Climeworks and Canadian based Carbon Technologies are two companies which can produce carbon neutral synthetic fuels, by sucking carbon out the atmosphere. These can potentially compete on price with fossil fuels but would need public support for carbon taxes so the technology can get a proper foothold.
Whether the next breakthrough is glass batteries, carbon cathodes, graphene supercapacitors, many apparently brilliant solutions will turn out to be unworkable. However we are past the point where an oil company can buy up and kill off pioneering renewable technologies. There is so much money to be made in battery tech, new ideas are attracting big bucks because investors don’t want to miss the energy equivalent of Microsoft, Apple or Facebook at the start-up stage.
We will also see a shift in how we think about energy. Electric cars can do more than simply replace petrol vehicles which sit unused 90% of the time. With bi-directional chargers EVs can play a role as mobile battery backups for the grid (Nissan and Bristol based OVO energy are running a trial of this).
Societal change will play a part as well. A study recently showed Millennials are less likely to view car ownership as an important life goal. Reflecting this, German start-up’s Sono Sion can not only capture around 4000 miles a year with pv cells built into the body, it contains tech that makes ride sharing and car sharing easier, a sign of the growing gig economy in transport.
What has so far dominated our economy has been consumption of resources to create physical products. What needs to become the new motive is efficiency – doing more with less, and an economy based more on usage than ownership.
Four climate change actions to take now
There is a limit the effect of individual action. That said, here are four positive actions I’m taking involving minimal lifestyle changes.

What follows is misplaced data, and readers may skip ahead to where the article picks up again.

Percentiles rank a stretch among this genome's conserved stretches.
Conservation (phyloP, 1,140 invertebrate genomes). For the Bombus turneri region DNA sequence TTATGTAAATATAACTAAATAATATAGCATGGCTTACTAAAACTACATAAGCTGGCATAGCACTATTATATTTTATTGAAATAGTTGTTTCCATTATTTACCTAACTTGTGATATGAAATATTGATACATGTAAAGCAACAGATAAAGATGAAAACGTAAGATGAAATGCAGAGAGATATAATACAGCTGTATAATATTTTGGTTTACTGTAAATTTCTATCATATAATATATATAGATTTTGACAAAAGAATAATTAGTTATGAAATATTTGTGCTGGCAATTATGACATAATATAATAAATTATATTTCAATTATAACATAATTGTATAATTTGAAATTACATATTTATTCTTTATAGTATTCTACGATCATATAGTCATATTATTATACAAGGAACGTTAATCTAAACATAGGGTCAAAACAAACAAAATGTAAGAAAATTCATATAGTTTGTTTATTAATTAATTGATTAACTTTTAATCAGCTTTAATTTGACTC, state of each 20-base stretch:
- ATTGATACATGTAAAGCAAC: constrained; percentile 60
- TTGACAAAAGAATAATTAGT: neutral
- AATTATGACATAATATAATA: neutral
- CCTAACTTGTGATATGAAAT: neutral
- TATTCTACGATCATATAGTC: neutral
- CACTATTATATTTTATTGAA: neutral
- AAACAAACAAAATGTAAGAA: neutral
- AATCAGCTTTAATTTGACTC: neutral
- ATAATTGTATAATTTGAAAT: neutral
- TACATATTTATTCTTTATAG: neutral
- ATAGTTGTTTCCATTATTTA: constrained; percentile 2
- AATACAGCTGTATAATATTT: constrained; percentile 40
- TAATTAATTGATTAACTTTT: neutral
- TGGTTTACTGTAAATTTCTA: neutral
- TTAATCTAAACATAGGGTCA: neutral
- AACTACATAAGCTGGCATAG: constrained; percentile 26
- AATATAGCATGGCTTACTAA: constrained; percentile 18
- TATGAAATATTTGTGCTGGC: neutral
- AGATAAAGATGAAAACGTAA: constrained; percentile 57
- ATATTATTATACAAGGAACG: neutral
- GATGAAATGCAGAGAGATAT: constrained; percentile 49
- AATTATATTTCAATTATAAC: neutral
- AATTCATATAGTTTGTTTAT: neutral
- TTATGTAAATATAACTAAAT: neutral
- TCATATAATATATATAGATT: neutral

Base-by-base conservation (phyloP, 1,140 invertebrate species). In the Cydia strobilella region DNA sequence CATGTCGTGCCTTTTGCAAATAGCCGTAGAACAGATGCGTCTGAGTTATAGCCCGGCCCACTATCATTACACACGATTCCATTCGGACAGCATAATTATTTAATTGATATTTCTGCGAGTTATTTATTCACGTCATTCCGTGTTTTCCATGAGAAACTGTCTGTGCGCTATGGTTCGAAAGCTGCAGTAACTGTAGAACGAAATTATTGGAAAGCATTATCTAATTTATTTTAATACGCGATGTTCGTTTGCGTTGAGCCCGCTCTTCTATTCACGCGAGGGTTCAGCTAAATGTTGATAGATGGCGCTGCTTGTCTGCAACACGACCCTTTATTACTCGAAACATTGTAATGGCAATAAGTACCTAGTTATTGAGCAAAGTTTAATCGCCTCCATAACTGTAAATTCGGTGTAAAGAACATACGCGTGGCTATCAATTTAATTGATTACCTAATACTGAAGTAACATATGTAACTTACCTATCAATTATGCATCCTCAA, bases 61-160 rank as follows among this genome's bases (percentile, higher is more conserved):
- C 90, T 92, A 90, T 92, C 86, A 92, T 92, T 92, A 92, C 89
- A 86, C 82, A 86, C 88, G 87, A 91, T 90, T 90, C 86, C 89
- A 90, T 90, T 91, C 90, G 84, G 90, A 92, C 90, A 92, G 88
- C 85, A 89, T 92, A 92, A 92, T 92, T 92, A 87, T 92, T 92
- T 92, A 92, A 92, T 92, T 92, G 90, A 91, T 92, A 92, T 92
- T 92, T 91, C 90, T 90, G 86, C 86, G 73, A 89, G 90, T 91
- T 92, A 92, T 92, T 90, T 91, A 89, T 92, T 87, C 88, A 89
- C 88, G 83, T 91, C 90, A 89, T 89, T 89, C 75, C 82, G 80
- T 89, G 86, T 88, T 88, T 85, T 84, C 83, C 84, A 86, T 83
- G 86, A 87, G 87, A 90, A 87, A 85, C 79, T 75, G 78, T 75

1. Renting or just can’t afford solar panels? You can still change the energy grid by switching to a renewable energy supplier, turning your energy bill into an investment in renewable generation. I chose Ecotricity as my electricity supplier years ago because I personally believe in their commitment to renewables. I will also switch this winter to Ecotricity gas because a) they don’t use fracked gas, and b) have made significant progress feeding bio-Methane (biogas) from agri waste into the national energy grid. Here is a guide to UK renewable suppliers.
Don’t fall for the standard whinge that because grid energy is all mixed, your energy is no more renewable than your neighbours. That misses the point. Energy suppliers either produce energy or buy wholesale from other producers. So the more energy is bought through exclusively renewable suppliers, the more dirty fossil fuel and fracked gas will be left ‘on the shelf’ and lose value.
2. Adding top up insulation to the loft space, bringing it to around 10-12 inches depth. About £100 worth of extra insulation will cover my loft, although I will need to raise the boards and do some electrical work so cables aren’t buried under insulation.
As well as cutting heating bills this level of insulation should also keep the temparature down in the summer by reducing solar gain in the attic. There is a similar advantage with wall insulation. People usually assume insulation increases heat. But heat always moves towards a colder space, which includes from a baking hot roof down into the living space.
3. Eating less meat. Apart from de-forestation, meat production is inevitably carbon intensive because growing crops for animal feed, instead of for human consumption, means producing food twice. Farting cows also produce methane, which is 25x worse than Carbon for global warming. I’m not suggesting going fully vegetarian or vegan, only reducing meat and dairy consumption.
4. Share some stories on social media about the positives of renewables, because we need hope! These are also more likely to influence climate skeptics. I’d recomend channels like fullychargedshow.